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This article is written by a student writer from the Her Campus at GWU chapter.

When people are on the hunt for their next read, it’s easy to be gravitated towards novels with happy endings and books with storylines that wrap up nicely with a bow. Others are fans of the dramatics of thrillers or the feeling of getting lost in the world of fantasy books. However, there are some readers who love a book that gives them a good cry. Sometimes it’s nice to take a break from the usual and get lost in a book that will get you fully in your feels and will touch you so deeply, you’ll never forget the feeling of reading it for the first time. For anyone looking for this type of read, below are four books that are almost guaranteed to make you shed a tear or, if not, will at least make your heart tug.

Yolk by Mary H.k. Choi

Everything about this book felt so deeply personal, honest, and raw. Mary H.K. Choi has such an authentic way with words and an ability to write a character driven novel where everything just seems so real and lived in.

The story follows Jayne and her relationship with her estranged sister, June. Jayne, poor, single, and suffering from an eating disorder, feels totally inadequate when compared to her picture perfect sister. That is, until her sister is diagnosed with uterine cancer. June’s diagnosis puts the sisters’ relationship to the test and proves that family prevails above all. It’s a touching story, and although somewhat hard to read at times, it’s truly worth the read.

One Last stop by Casey mcquiston

This book is a good one. Funny, cute, magical (literally), and perhaps the only book I’ve read thus far where the representation was fantastic (and not at all forced) in every sense of the word. While this book definitely has a “wrapped with a bow” ending, it was the journey and the connection to the characters that will for sure cause a few tears to fall.

It tells the story of twenty-three year old August Landry and her strange encounters with Jane, a grunge rockstar type who is displaced in time from the 1970s. While the premise feels silly, I promise this sapphic novel will tug at every reader’s heartstrings.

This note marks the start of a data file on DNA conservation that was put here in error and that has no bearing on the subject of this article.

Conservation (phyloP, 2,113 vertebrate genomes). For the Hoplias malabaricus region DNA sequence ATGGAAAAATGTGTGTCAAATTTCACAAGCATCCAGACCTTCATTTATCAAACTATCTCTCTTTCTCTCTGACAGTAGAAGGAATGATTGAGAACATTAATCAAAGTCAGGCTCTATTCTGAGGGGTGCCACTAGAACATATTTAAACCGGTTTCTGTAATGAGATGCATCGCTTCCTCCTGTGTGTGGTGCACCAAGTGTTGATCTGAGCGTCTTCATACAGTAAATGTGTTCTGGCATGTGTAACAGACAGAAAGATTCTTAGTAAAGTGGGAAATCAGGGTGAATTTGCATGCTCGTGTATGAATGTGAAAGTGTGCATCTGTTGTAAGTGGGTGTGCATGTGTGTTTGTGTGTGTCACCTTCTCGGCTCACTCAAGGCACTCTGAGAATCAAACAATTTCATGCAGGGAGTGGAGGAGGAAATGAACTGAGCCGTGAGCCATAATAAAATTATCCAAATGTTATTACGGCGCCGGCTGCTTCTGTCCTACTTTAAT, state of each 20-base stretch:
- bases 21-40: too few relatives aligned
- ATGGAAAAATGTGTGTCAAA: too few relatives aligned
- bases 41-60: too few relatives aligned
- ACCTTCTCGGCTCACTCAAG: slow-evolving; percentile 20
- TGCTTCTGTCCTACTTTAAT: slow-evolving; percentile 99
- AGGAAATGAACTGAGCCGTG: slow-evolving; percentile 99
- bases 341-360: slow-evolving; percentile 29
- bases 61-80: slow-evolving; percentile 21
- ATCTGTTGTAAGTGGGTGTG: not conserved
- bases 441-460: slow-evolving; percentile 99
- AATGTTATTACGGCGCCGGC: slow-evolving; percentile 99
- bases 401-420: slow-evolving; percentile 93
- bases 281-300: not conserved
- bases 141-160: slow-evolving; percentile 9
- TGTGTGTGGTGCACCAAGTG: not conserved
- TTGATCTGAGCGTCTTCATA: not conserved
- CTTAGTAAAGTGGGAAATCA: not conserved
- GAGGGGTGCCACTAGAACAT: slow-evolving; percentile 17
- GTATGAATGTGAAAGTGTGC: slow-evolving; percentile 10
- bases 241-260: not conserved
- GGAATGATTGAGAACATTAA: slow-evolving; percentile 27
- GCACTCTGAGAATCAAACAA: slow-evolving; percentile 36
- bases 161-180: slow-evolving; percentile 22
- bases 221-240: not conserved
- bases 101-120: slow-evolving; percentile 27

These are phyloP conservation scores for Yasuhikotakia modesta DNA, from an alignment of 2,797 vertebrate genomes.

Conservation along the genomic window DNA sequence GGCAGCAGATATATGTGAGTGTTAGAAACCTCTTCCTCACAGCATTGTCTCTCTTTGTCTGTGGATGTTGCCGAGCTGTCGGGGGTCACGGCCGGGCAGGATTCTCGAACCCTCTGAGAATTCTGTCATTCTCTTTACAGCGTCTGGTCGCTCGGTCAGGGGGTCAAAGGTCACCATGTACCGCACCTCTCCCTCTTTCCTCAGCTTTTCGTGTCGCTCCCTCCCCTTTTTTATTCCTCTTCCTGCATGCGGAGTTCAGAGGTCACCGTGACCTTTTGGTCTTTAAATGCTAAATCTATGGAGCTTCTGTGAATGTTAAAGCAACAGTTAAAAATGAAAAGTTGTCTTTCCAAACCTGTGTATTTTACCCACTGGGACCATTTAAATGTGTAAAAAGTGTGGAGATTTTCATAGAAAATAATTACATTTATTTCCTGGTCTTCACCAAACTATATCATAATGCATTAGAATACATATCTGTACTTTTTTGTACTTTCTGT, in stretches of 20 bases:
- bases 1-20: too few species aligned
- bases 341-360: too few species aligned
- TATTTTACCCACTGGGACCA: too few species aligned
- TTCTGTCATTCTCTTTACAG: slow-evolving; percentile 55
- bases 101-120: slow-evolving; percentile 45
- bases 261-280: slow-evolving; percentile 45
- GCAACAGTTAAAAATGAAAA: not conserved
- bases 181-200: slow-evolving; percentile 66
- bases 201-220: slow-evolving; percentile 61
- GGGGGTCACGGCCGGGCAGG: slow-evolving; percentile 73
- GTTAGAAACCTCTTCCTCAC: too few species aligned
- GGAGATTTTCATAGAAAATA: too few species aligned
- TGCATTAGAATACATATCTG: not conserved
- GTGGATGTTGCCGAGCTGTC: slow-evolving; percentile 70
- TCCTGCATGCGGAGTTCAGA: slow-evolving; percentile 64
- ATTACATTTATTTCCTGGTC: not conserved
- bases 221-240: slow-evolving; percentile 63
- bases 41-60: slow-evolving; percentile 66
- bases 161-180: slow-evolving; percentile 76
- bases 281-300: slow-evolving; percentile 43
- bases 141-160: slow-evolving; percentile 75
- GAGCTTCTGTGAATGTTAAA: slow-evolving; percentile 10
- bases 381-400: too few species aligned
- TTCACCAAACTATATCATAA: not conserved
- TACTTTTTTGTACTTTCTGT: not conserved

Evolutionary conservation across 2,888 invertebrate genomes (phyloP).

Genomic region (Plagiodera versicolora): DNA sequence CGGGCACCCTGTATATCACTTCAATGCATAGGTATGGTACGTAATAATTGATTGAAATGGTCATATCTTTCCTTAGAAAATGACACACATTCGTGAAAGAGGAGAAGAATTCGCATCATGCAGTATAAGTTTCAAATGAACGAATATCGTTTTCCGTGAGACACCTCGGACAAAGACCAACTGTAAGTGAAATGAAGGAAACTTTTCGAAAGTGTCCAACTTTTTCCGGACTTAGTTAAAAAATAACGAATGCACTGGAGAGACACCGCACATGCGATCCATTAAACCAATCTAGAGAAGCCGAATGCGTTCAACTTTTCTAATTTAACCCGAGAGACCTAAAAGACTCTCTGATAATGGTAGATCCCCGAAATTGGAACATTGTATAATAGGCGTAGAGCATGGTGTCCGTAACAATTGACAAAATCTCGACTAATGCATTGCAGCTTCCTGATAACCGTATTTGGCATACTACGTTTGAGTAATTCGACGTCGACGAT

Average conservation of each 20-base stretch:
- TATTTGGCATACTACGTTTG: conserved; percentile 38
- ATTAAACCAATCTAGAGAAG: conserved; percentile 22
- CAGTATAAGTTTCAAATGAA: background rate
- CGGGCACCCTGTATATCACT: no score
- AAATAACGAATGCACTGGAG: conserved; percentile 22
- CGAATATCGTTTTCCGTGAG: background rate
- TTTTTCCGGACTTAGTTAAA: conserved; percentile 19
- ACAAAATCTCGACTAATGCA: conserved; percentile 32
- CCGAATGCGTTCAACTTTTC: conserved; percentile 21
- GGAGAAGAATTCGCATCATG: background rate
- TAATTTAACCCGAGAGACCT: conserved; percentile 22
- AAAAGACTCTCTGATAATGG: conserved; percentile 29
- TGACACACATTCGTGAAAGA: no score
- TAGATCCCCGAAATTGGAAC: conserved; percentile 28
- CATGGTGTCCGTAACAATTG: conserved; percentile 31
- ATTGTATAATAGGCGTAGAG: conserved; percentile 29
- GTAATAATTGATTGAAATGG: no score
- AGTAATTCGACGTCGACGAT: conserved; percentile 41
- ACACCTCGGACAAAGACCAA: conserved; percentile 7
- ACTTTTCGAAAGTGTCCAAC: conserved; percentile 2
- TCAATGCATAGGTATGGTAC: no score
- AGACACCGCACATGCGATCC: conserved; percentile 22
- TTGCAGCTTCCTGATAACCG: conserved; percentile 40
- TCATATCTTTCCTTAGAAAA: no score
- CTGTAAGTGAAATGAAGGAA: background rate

Daisy jones & the six by taylor jenkins reid

Obviously I couldn’t write this without including this book. Everytime I think about this masterpiece written by Taylor Jenkins Reid, I feel my heart physically throb. When talking about moving character driven novels, Taylor Jenkins Reid is always one the first authors to come to mind, and Daisy Jones & The Six is no exception.

Written in interview format, it’s a captivating novel about the rise of a fictional 1970s rock group and Daisy Jones’s claim to fame. The story takes readers through the group’s highs and lows and the lifestyle of a rockstar in L.A. during the 70s. If you are a fan of strong female characters, this is undoubtedly for you.

transcendent kingdom by yaa gyasi

This book is definitely not for everyone. It tells the tale of Gifty, a Ghanian student studying neuroscience at Stanford School of Medicine, and her complicated relationship with her family’s history: her brother who died of a heroin overdose, and her suicidal mother with whom her relationship has always been difficult.

In this novel, Gifty struggles to come to terms with her faith and often turns to hard science to try to explain her life’s mishaps. Yaa Gyasi’s phenomenal penchant for crafting deeply moving, heartbreaking, and intellectually challenging narratives is truly incredible. It’s so well written, it’s often hard to remember that it is, in fact, fiction, and not an autobiography. For those who can relate to this character and her conflicting feelings towards her faith, science, family, and love life, this will truly tear you apart.

Nneoma Iloeje is a student at George Washington University studying journalism and marketing. In her free time, she loves to read, write, and update her Pinterest mood boards.